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    You might also want to avoid (or embrace [​IMG]) the booze. [​IMG]

    [​IMG]


    [​IMG]

    ............and some "warm" music. [​IMG]

    [​IMG]
     
  13. alienator

    alienator Well-Known Member

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    You might want to look into heated insoles. There are a few different kinds, so you might find something priced right that you can just slide into your shoes.
     
  14. maydog

    maydog Well-Known Member

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    Maybe a pre-ride warmup in the garage on a trainer would help stave off the cold and maybe carry a thermos of hot chocolate.
     
  15. maydog

    maydog Well-Known Member

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    The biggest bout of hypothermia I had to deal with was on my first serious year of group rides. My brother and law and I participated in the local shop 2 hour ride early in the season. I was familiar with the route and by bro was lagging so I hung back.

    The weather was turning as he was slowing. We were by ourselves when it began to downpour. My bro became cold quickly, but I was feeling fine. With him cold and shivering we made it back to the shop in about half an hour into the deluge. I was still feeling ok, we loaded up the car and blasted the heater.

    After dropping him off, I headed home. That is when I started to react to the cold. By the time I got into the house, I was shaking uncontrollably, so much so I had a hard time speaking. I jumped into the jacuzzi and spent an hour shivering.

    The delayed reaction to cold, is a common occurrence for me. I figure that I must be pretty effective at shunting blood away from the skin in the cold and generating heat during exercise. After stopping, my heat production plummets while at the same time the blood in the skin starts to flow more freely to warm it up - resulting in a drop in core temperature. It happens on most of my colder rides and cold swims (anyone up for a dip in Lake Superior?)

    I commuted to work last Tuesday on a 10 degree morning. I wore a baselayer and two long sleeve shirts, it felt cool upon starting but I was soon adjusted. An hour fifteen minutes later I was at work, my chest, abdomen and legs were bright red and cold to the touch, but I was feeling fine. Not until after showering, changing clothes and running off to a department meeting did I actually feel cold. I got a few quizzical looks as I sat shivering in the room.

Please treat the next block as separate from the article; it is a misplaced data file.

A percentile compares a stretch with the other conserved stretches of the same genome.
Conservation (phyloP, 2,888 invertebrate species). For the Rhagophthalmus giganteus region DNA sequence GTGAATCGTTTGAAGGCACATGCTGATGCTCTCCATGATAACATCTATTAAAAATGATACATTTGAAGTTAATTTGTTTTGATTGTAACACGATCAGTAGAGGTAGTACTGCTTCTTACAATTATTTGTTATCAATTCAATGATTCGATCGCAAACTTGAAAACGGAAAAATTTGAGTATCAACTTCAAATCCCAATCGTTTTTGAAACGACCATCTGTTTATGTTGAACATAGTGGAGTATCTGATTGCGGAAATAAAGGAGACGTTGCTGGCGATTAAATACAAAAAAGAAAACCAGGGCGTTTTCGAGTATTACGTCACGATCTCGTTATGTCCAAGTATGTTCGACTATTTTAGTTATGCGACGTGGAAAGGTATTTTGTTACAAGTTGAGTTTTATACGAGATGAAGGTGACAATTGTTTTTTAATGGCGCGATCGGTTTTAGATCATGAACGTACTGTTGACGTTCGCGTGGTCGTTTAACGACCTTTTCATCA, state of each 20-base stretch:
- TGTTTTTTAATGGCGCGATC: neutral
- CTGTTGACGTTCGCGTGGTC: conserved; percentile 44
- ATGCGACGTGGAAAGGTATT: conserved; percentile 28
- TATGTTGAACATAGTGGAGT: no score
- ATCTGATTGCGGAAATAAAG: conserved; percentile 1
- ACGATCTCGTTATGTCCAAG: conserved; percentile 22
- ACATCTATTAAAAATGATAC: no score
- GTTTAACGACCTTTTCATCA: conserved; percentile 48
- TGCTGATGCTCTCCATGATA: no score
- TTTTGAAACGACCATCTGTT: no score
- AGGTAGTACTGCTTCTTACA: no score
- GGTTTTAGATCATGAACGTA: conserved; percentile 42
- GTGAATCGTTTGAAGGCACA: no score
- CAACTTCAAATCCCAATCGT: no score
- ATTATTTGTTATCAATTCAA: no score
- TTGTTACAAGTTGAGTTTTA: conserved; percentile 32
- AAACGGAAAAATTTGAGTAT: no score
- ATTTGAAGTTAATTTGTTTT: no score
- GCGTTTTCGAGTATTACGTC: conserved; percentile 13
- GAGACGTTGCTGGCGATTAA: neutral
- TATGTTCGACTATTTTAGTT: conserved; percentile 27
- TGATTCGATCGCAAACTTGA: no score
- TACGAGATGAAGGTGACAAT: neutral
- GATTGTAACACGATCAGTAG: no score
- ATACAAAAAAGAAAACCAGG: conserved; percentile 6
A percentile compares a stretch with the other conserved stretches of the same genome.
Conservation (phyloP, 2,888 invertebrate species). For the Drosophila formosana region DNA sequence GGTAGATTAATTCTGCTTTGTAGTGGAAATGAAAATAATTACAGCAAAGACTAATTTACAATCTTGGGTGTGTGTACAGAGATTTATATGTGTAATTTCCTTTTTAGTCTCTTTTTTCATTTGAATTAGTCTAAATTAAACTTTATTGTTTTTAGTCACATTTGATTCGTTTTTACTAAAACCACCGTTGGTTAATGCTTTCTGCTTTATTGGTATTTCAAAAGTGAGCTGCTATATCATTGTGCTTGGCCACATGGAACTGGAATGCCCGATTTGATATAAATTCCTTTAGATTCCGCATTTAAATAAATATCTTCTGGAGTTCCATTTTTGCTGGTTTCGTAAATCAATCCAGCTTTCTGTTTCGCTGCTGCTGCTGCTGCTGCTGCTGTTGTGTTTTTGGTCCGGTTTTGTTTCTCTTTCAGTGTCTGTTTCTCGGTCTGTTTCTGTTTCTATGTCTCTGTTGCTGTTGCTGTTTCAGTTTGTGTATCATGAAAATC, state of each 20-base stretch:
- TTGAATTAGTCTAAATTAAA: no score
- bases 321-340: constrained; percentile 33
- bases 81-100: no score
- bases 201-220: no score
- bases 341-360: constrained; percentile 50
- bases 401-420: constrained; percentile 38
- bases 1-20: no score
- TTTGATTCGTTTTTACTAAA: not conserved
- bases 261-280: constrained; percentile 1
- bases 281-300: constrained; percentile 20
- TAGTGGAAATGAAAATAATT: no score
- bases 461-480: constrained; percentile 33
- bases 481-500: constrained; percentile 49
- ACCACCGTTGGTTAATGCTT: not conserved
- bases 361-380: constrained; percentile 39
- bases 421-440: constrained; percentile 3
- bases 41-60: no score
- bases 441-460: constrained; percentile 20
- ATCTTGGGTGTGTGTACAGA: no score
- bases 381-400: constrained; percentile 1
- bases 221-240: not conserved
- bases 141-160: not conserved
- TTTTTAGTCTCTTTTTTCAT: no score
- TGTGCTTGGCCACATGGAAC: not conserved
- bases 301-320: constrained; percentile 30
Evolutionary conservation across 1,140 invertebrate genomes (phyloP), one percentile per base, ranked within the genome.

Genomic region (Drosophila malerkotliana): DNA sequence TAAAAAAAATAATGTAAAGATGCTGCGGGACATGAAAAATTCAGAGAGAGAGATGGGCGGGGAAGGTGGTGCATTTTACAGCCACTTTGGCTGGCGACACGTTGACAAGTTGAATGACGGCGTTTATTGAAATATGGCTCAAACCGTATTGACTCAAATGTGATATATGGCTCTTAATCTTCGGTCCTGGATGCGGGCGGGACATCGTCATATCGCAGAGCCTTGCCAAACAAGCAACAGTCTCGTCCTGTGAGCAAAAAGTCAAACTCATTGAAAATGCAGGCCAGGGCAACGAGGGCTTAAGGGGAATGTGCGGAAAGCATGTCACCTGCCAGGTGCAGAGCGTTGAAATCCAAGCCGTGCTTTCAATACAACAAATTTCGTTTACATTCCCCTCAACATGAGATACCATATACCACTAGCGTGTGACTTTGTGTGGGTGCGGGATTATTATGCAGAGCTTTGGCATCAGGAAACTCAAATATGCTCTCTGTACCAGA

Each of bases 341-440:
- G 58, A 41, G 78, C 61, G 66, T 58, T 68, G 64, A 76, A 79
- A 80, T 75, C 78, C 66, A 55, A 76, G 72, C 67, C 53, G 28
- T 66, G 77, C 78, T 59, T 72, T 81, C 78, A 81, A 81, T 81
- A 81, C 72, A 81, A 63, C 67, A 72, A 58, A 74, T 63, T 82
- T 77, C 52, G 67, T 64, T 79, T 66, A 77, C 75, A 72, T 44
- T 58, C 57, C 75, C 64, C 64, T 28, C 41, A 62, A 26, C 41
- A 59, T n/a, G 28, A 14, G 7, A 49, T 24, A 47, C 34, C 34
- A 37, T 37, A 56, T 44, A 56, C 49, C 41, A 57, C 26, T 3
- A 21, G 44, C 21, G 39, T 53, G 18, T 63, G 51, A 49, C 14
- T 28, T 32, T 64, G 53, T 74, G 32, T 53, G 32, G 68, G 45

16. alienator

    alienator Well-Known Member

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    Another thing to consider, MotownBikeBoy, would be the use of liniments (embrocations). I like using them in the cold. They do seem to warm my legs up and keep the temperature a bit. Note however that's a subjective view and not one a scientific one.
     
  17. MotownBikeBoy

    MotownBikeBoy Active Member

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    Thnx guys, your kindness means a lot to me. Good news, I don't drink, never did. Couldn't 't now if I wanted to, too many meds. Hot drinks do help, I did that last winter, or I would go to some fast food and get one - I live in deepest Suburbia, I can get food, beverages, supplies on the go while on rides, 24/7, something is always close by and always open.
     
  18. MotownBikeBoy

    MotownBikeBoy Active Member

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    Liniment as in menthol/camphor or capsaicin ointments, like Icy Hot? Never heard of that, but I think it makes sense, they do help loosen the muscles, which would help increase bloodflow.
     
  19. alienator

    alienator Well-Known Member

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    I use Tiger Balm which works okay. It's not that hot though. There are certainly some hotter liniments. Icy hot really does nothing. The liniments I'm talking about generally use something like capsaicin. Also, at least in the cycling world liniments are known as embrocations. You can google "embrocations cycling" and get a bunch of links. Most online dealers will have some. Here's a Bicycling Magazine that names a few.
     
  20. MotownBikeBoy

    MotownBikeBoy Active Member

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    Again, I learned something - thanks!